As the province surpasses 100,000 vaccines administered since the beginning of its prioritized roll-out, there may still be some with hesitation to roll up their sleeve when the time comes to get the shot. And while our Region’s vaccine task force says it may be some time before that opportunity comes to the general public, Kelly Grindrod believes there’s likely to be a lot of attention focused on providing those who are uncertain with the information they need to help make an informed choice.
Grindrod is an Associate Professor with the University of Waterloo’s School of Pharmacy. Speaking as a guest on Kitchener Today with Brian Bourke on Monday, Grindrod spoke to the common misconceptions and myths around the two approved COVID-19 vaccines in Canada, and the potential concerns around the rapid pace of vaccine development and vaccine efficacy. Those vaccines, according to Grindrod, are mRNA or messenger RNA vaccines - a type of vaccine that carries a piece of the protein on COVID-19 to instruct the body on how to properly defend itself. Grindrod said there has been a misconception that mRNA vaccines change the genetic makeup of the body – as she said, that’s not accurate in any way.
“It’s kind of like a post-it note for your body…” said Grindrod. “It’s a little bit of code for a little bit of protein on COVID – it’s not COVID, it’s a piece of COVID called the spike protein (…) your body makes it, learns how to recognize the spike protein then throws the mRNA out…”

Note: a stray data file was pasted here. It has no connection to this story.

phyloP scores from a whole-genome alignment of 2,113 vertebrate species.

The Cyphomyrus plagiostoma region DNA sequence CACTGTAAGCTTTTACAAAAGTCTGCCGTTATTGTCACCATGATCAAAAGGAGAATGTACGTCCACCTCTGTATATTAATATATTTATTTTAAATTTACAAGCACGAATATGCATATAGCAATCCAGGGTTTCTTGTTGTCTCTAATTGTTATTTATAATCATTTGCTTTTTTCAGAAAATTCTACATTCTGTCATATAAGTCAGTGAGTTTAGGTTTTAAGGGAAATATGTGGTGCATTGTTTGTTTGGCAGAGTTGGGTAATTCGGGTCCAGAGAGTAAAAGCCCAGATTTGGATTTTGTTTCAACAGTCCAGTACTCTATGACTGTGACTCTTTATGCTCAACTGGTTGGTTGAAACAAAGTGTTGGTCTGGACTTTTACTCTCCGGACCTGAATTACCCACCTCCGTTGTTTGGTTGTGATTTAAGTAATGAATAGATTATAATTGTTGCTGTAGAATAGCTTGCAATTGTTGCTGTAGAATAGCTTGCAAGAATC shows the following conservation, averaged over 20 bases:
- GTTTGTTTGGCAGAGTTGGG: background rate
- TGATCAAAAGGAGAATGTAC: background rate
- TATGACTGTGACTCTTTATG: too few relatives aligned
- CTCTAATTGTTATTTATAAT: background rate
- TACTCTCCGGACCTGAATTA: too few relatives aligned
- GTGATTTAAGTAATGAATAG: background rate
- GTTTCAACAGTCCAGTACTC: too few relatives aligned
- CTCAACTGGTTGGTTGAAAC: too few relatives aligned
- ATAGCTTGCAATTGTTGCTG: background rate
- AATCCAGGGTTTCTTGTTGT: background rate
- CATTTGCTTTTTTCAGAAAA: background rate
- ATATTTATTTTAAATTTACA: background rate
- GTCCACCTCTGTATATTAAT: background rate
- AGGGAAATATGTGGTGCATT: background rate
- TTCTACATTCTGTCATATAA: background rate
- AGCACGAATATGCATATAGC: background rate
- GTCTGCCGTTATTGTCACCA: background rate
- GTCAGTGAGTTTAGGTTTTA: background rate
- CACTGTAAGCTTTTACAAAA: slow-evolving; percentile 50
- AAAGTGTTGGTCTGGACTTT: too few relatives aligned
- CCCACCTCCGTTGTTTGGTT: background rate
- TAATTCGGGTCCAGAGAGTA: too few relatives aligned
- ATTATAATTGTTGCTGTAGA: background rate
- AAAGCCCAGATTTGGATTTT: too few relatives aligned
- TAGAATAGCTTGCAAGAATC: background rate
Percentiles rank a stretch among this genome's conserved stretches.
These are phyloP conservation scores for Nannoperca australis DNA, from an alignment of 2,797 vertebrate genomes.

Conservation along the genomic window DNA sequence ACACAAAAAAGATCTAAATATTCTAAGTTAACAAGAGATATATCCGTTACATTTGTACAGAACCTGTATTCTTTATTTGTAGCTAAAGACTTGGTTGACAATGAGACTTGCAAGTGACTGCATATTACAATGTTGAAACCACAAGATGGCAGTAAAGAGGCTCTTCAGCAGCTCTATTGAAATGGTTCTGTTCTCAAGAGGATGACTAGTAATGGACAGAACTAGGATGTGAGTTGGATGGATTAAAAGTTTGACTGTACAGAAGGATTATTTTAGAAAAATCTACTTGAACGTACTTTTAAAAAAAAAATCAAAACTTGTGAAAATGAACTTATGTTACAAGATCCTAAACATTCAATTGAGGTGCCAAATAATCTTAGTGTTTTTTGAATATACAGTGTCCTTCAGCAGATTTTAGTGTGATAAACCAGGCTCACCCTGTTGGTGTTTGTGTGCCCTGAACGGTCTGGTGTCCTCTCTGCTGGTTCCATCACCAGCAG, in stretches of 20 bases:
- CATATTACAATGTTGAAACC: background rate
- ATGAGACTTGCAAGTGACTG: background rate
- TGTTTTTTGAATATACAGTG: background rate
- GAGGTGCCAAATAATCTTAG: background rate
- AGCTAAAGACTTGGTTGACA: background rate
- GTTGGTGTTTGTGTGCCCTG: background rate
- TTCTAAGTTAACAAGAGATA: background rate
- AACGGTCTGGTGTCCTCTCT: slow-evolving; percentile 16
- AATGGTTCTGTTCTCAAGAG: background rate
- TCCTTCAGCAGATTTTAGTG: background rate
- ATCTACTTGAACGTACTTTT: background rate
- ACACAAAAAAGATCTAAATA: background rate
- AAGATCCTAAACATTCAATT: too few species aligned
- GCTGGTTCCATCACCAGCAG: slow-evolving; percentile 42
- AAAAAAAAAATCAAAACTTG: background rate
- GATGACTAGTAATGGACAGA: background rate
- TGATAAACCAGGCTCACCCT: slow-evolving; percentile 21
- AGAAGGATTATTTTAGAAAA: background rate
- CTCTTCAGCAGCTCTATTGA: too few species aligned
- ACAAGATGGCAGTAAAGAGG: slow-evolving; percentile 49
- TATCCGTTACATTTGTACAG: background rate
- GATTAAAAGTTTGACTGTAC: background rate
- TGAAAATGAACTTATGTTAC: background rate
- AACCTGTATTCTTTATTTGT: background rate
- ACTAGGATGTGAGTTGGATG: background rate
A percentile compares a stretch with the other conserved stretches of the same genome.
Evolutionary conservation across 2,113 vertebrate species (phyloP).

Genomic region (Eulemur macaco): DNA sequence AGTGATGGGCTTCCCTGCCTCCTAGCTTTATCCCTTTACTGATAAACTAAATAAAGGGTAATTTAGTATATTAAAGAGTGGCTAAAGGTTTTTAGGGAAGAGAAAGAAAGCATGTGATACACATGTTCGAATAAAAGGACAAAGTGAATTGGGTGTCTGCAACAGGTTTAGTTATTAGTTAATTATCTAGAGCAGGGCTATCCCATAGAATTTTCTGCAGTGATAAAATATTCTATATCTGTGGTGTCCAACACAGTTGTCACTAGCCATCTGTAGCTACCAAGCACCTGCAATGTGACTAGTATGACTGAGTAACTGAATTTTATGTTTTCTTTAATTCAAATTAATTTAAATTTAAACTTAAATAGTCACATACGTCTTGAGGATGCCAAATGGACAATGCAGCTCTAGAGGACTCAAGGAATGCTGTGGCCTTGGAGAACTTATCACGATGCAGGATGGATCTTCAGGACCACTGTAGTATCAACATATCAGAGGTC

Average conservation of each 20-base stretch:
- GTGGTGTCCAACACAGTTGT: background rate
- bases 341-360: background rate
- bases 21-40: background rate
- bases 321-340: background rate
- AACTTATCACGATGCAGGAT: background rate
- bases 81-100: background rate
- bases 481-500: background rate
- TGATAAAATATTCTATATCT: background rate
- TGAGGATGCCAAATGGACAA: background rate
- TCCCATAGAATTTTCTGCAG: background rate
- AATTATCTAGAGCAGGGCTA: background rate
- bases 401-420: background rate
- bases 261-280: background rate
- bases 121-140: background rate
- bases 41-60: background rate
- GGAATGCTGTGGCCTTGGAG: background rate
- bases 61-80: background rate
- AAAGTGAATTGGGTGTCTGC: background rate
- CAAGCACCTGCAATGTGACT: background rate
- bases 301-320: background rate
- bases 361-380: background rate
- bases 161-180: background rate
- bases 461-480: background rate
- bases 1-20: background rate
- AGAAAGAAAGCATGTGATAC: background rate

“These vaccines are just taking a tiny piece with a tiny little bit of instruction, saying ‘hey body, here’s how you make a spike protein. Remember it – if this comes back, fight it.’ – it’s not changing your DNA in any way.”
Speaking to some of the further misunderstandings around mRNA vaccines, Grindrod said there are some who take issue with the ingredients in vaccines. According to Grindrod, most people can recognize a number of the ingredients in the available COVID-19 vaccines – though some have misidentified polyethylene glycol (PEG), an ingredient that helps create a fatty layer to protect the mRNA spike protein as ethylene glycol, a raw material used for antifreeze products.
“mRNA is very fragile…” said Grindrod. “… scientists had to figure out how to protect it and make it so it could actually get in your body and deliver instructions instead of just disintegrating in the vial, for example.”
“The PEG helps to construct that fatty protective bubble – almost like a little life jacket.”
Grindrod said PEG is a familiar compound for pharmacists, typically used to treat issues of constipation in products like Lax-a-day or RestoraLAX and found in certain cosmetic products.
While some may take issue with the speed of COVID-19 vaccine development, Grindrod said research into mRNA vaccines started in the late 70s, with recent years spent trying to figure out how to keep mRNA stable. She said mRNA vaccine development had been considered for Ebola Virus, Zika Virus and even cancer vaccines, though when COVID-19 hit, healthcare professionals across the world worked together to find a solution.